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|Coordinates: Coordinates: |
|Incorporated||January 19, 1855|
|• Total||7.4 sq mi (19.2 km2)|
|• Land||7.4 sq mi (19.2 km2)|
|• Water||0.0 sq mi (0.0 km2)|
|Elevation||4,951 ft (1,509 m)|
|• Density||1,300/sq mi (500/km2)|
|Time zone||UTC-7 (MST)|
|• Summer (DST)||UTC-6 (MDT)|
|Area code(s)||385, 801|
|GNIS feature ID||1438174|
|Website||City of Alpine|
Alpine is a city on the northeastern edge of Utah County, Utah, United States. The population was 9,555 at the 2010 census. Alpine has been one of the many quickly-growing cities of Utah since the 1970s, and especially the 1990s. It is located on the slopes of the Wasatch Range north of Highland and American Fork. The west side of the city runs above the Wasatch Fault.
The area which would one day become Alpine was settled by William Wordsworth and several other homesteading families in the fall of 1850. The town was originally called Mountainville, and under the latter name settlement was first made in 1851. The city was renamed because the views from the elevated town site were compared to the Swiss Alps.
According to the United States Census Bureau, the city has a total area of 7.4 square miles (19.2 km2). None of that area is covered with water, although a number of small mountain streams run through the city on years with sufficient rainfall.
There are a number of mountain biking trails around the city that attract bikers from all over the state. There are also many trails and paths well suited for back-trail hiking along the mountains. The nearby American Fork Canyon offers camping, swimming and access to mountaineering regions around Mt. Timpanogos.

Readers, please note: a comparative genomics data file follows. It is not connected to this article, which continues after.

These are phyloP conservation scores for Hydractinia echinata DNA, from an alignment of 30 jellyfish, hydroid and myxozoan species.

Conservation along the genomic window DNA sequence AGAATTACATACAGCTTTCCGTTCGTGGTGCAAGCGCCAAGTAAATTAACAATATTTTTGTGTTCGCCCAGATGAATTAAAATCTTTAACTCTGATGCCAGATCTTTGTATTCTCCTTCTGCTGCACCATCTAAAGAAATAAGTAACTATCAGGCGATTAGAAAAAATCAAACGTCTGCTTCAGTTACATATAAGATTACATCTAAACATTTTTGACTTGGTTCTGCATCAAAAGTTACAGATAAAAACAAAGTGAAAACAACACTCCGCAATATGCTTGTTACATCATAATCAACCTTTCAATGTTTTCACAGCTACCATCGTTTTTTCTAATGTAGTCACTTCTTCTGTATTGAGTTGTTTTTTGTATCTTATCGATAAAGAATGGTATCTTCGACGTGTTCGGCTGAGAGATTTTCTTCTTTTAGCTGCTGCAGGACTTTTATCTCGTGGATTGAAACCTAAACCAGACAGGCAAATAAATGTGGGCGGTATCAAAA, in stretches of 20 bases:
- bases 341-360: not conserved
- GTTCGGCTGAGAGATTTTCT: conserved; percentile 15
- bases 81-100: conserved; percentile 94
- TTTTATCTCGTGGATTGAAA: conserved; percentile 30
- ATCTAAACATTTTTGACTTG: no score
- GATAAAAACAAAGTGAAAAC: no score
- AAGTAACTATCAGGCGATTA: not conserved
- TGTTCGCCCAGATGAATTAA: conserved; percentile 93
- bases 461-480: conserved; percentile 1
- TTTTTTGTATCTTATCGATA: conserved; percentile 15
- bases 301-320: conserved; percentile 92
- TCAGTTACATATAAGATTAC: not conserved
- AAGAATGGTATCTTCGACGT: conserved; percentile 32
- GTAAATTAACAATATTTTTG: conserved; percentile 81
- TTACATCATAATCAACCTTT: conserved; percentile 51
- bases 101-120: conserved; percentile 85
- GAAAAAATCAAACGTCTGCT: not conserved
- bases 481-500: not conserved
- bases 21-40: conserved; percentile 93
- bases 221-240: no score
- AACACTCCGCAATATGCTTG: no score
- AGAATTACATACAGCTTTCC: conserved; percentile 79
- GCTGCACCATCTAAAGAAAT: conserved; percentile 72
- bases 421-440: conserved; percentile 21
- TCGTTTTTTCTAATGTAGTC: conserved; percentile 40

The hills surrounding Alpine have been affected by a number of brush fires in recent years, the most devastating of which was the Quail Fire, which consumed over 2200 acres on the north-east side of town in July of 2012. The area is serviced by the Lone Peak Fire Department and Lone Peak Police Force.
|U.S. Decennial Census|
As of the census of 2010, there were 9,555 people, 1,662 households, and 1,545 families residing in the city. The population density was 992.1 people per square mile (383.2/km²). There were 1,734 housing units at an average density of 240.7 per square mile (93.0/km²). The racial makeup of the city was 97.40% White, 0.18% African American, 0.20% Native American, 0.29% Asian, 0.17% Pacific Islander, 0.35% from other races, and 1.41% from two or more races. Hispanic or Latino of any race were 1.60% of the population.
There were 1,662 households out of which 63.7% had children under the age of 18 living with them, 86.5% were married couples living together, 4.9% had a female householder with no husband present, and 7.0% were non-families. 6.3% of all households were made up of individuals and 3.1% had someone living alone who was 65 years of age or older. The average household size was 4.30 and the average family size was 4.51.
In the city, the population was spread out with 44.9% under the age of 18, 9.4% from 18 to 24, 23.3% from 25 to 44, 17.0% from 45 to 64, and 5.3% who were 65 years of age or older. The median age was 21 years. For every 100 females, there were 101.3 males. For every 100 females age 18 and over, there were 99.7 males.
The median income for a household in the city was $72,880, and the median income for a family was $74,891. Males had a median income of $57,250 versus $33,571 for females. The per capita income for the city was $21,716. About 3.5% of families and 3.6% of the population were below the poverty line, including 3.1% of those under age 18 and 9.1% of those age 65 or over.